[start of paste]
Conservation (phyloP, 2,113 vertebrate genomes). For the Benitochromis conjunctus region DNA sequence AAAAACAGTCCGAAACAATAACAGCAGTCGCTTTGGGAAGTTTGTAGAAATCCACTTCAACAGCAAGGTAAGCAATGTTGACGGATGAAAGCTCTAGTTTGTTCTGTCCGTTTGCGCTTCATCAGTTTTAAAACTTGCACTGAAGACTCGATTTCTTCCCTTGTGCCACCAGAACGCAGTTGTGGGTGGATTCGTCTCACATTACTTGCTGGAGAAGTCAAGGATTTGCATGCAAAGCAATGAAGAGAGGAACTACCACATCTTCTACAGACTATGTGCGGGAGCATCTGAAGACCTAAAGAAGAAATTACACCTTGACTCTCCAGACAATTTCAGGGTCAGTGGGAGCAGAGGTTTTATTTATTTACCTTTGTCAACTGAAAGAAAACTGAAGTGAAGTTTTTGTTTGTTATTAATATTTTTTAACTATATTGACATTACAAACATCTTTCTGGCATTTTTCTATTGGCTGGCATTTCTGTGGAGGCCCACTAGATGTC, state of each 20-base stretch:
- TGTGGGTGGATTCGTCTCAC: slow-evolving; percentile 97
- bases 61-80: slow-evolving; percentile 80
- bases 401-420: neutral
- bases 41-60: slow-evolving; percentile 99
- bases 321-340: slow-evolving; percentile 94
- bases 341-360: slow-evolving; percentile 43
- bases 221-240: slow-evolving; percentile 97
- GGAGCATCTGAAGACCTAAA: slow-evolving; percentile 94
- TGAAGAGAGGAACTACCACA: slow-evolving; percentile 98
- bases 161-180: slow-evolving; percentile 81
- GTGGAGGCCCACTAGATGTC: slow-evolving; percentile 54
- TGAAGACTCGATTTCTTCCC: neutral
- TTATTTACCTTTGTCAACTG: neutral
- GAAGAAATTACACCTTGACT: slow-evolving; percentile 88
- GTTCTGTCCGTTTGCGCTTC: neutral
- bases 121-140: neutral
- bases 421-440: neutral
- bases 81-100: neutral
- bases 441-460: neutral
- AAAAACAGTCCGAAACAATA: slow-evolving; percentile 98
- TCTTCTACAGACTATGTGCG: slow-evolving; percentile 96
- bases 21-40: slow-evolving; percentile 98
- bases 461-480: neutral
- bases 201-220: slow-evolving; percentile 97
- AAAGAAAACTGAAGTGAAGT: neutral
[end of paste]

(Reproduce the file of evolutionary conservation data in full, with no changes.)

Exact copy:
Conservation (phyloP, 2,113 vertebrate genomes). For the Benitochromis conjunctus region DNA sequence AAAAACAGTCCGAAACAATAACAGCAGTCGCTTTGGGAAGTTTGTAGAAATCCACTTCAACAGCAAGGTAAGCAATGTTGACGGATGAAAGCTCTAGTTTGTTCTGTCCGTTTGCGCTTCATCAGTTTTAAAACTTGCACTGAAGACTCGATTTCTTCCCTTGTGCCACCAGAACGCAGTTGTGGGTGGATTCGTCTCACATTACTTGCTGGAGAAGTCAAGGATTTGCATGCAAAGCAATGAAGAGAGGAACTACCACATCTTCTACAGACTATGTGCGGGAGCATCTGAAGACCTAAAGAAGAAATTACACCTTGACTCTCCAGACAATTTCAGGGTCAGTGGGAGCAGAGGTTTTATTTATTTACCTTTGTCAACTGAAAGAAAACTGAAGTGAAGTTTTTGTTTGTTATTAATATTTTTTAACTATATTGACATTACAAACATCTTTCTGGCATTTTTCTATTGGCTGGCATTTCTGTGGAGGCCCACTAGATGTC, state of each 20-base stretch:
- TGTGGGTGGATTCGTCTCAC: slow-evolving; percentile 97
- bases 61-80: slow-evolving; percentile 80
- bases 401-420: neutral
- bases 41-60: slow-evolving; percentile 99
- bases 321-340: slow-evolving; percentile 94
- bases 341-360: slow-evolving; percentile 43
- bases 221-240: slow-evolving; percentile 97
- GGAGCATCTGAAGACCTAAA: slow-evolving; percentile 94
- TGAAGAGAGGAACTACCACA: slow-evolving; percentile 98
- bases 161-180: slow-evolving; percentile 81
- GTGGAGGCCCACTAGATGTC: slow-evolving; percentile 54
- TGAAGACTCGATTTCTTCCC: neutral
- TTATTTACCTTTGTCAACTG: neutral
- GAAGAAATTACACCTTGACT: slow-evolving; percentile 88
- GTTCTGTCCGTTTGCGCTTC: neutral
- bases 121-140: neutral
- bases 421-440: neutral
- bases 81-100: neutral
- bases 441-460: neutral
- AAAAACAGTCCGAAACAATA: slow-evolving; percentile 98
- TCTTCTACAGACTATGTGCG: slow-evolving; percentile 96
- bases 21-40: slow-evolving; percentile 98
- bases 461-480: neutral
- bases 201-220: slow-evolving; percentile 97
- AAAGAAAACTGAAGTGAAGT: neutral